OK, so it doesn’t rhyme, and lacking any explanatory sentences probably doesn’t make much sense to most of my readers, so I will (as usual) elaborate.
Way back when the children were growing up, Thursday was the day that they were free from school (since changed to Wednesday), so celebrating Thanksgiving was facilitated, if not easy, as I could usually take the afternoon to cook up a storm. Nothing elaborate and – as often as not – more a grilled chicken than a turkey, still we did celebrate my roots.
The children left and trying to have a family meal in the middle of the week became almost impossible, so we would do it the weekend after and I would go through the day itself thinking of other Thanksgivings and family.
Time passed, my husband died, and a housemate moved in part-time. We could usually managed to both be here and free for Thanksgiving so for several years it was a communal effort to put Thanksgiving on the table for mainly non-Americans, but all of whom had some tie or other to the tradition: English who had spent time in the USA, persons born there, but never having lived there, etc. Hard work and two in my small kitchen took some doing, but we were both very good at doing it together and have fond memories of those years too.
Then, a couple of restaurants on our side of the lake (several large hotel restaurants in town have always done one) started doing Thanksgiving dinners. One year it was myself, my housemate, her daughter, and another couple where the wife was American and the husband French at a restaurant in the last village before the French border where the couple had spent many years in New York: delicious, but table service.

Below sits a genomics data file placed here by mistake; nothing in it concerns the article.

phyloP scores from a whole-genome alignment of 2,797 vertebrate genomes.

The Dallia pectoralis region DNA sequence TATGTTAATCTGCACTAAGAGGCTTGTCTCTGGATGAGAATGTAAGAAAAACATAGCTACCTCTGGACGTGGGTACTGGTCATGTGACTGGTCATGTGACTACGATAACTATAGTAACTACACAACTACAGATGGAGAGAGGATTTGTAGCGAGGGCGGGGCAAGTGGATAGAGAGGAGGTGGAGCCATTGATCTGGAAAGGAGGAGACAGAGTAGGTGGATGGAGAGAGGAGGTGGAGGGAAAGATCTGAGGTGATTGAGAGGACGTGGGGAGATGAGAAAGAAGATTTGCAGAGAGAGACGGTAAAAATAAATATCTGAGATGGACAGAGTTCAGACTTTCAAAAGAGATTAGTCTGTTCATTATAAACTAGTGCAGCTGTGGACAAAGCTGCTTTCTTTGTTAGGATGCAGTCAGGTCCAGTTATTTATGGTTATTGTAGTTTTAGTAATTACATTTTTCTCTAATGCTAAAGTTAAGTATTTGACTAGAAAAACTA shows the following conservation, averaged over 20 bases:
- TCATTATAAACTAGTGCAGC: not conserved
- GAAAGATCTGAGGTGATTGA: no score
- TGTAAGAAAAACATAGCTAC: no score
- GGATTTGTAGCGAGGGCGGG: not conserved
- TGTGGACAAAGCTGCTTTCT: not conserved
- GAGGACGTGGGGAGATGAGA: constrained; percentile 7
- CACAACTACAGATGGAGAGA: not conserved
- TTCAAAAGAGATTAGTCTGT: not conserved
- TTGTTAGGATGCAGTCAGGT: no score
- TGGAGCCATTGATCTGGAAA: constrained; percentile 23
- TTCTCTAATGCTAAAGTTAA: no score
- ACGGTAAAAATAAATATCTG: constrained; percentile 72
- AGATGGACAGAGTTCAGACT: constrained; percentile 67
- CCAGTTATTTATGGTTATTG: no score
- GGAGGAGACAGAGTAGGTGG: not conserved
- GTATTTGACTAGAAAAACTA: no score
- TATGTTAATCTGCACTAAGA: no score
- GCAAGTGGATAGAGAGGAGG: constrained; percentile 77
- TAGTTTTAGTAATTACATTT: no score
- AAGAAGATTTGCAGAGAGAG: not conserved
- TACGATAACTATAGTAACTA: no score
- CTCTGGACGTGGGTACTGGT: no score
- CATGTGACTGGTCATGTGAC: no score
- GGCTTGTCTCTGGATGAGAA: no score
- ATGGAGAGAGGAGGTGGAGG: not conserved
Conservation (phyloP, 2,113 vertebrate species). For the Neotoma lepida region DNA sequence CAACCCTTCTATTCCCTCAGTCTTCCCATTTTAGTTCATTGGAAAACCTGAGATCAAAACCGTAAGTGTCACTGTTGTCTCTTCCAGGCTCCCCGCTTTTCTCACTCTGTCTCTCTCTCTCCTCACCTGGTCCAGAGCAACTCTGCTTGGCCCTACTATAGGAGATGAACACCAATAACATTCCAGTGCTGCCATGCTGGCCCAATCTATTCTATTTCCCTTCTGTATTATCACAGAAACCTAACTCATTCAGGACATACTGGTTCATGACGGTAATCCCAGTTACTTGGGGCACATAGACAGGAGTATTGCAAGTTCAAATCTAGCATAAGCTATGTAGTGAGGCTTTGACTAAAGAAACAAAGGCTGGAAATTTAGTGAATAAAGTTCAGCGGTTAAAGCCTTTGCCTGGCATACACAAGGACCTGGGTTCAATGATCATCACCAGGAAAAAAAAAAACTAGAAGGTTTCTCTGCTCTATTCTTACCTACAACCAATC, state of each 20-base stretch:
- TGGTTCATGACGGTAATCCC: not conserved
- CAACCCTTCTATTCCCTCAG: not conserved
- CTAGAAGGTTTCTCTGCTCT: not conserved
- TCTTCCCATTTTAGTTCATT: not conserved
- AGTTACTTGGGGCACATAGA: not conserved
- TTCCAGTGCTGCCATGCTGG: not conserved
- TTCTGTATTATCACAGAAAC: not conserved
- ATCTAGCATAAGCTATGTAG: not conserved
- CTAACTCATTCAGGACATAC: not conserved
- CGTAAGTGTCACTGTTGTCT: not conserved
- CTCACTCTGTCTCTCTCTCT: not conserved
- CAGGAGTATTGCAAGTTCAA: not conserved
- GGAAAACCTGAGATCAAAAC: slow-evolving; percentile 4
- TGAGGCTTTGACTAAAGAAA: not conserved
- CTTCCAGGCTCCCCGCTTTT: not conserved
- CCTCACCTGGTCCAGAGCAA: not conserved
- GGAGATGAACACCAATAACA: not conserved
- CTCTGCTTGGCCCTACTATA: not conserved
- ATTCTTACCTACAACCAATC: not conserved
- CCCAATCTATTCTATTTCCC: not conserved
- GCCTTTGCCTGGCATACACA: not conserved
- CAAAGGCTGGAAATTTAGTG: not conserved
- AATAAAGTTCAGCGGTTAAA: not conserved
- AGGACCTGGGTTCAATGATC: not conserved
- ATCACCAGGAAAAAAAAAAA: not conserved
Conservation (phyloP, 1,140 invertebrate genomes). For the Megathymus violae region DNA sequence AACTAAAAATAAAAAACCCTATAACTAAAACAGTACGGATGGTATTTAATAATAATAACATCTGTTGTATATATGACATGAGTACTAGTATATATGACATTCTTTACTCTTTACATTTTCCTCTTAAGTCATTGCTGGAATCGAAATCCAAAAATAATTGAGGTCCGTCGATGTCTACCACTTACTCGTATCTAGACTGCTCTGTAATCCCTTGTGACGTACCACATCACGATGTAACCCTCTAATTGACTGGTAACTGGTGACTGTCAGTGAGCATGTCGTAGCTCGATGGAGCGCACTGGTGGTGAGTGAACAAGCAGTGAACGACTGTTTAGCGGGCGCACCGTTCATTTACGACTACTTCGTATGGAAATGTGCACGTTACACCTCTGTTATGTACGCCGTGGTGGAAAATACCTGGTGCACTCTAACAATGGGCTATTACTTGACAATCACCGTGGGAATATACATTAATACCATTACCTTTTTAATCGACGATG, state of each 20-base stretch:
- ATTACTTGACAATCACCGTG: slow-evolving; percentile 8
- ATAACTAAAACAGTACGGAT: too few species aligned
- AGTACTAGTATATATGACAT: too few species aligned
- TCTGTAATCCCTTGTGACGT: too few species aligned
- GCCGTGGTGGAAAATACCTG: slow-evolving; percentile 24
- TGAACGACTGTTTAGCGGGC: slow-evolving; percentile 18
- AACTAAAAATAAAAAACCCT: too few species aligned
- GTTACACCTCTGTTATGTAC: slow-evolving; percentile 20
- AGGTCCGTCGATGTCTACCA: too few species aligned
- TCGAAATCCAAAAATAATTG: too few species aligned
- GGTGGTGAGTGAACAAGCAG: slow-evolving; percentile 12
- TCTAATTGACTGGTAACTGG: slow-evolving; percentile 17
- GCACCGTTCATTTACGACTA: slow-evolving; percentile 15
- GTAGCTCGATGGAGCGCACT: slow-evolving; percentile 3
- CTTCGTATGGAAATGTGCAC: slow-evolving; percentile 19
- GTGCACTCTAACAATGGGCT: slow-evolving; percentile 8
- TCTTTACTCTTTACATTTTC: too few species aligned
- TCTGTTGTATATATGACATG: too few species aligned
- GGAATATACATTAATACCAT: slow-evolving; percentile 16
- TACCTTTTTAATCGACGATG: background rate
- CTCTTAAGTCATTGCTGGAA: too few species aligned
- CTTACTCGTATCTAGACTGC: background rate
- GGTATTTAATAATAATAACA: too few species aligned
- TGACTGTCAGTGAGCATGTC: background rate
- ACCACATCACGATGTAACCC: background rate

The true break-through came when our local restaurant – Café des Marrronniers ( http://cafedesmarronniers.ch ) changed owners. For the past three years we have attended their Thanksgiving dinner, which just keeps getting better and better. One is served either soup or salad at table to start, but the main meal is set up buffet style and includes all the “goodies” of a traditional Thanksgiving.
Each year we pick a couple of good friends to come celebrate with us – making a “family of choice” in lieu of the missing of our own. Mixed nationalities (9 of us this year: 4 held USA passports of whom 2 are dual nationals; 1 English only, 1 Greek, 3 Swiss only) and mixed generations running the gamut from 18 through over 70; didn’t count the languages but amongst us we probably covered at least 7, if not more.
An evening of wonderful friendship, good conversation and excellent food, including pumpkin pie, apple pies, cookies and New York cheesecake – a blessing in the winter gray, the memories of which will warm our hearts for many years.
Thank you my friends for making the evening so pleasant!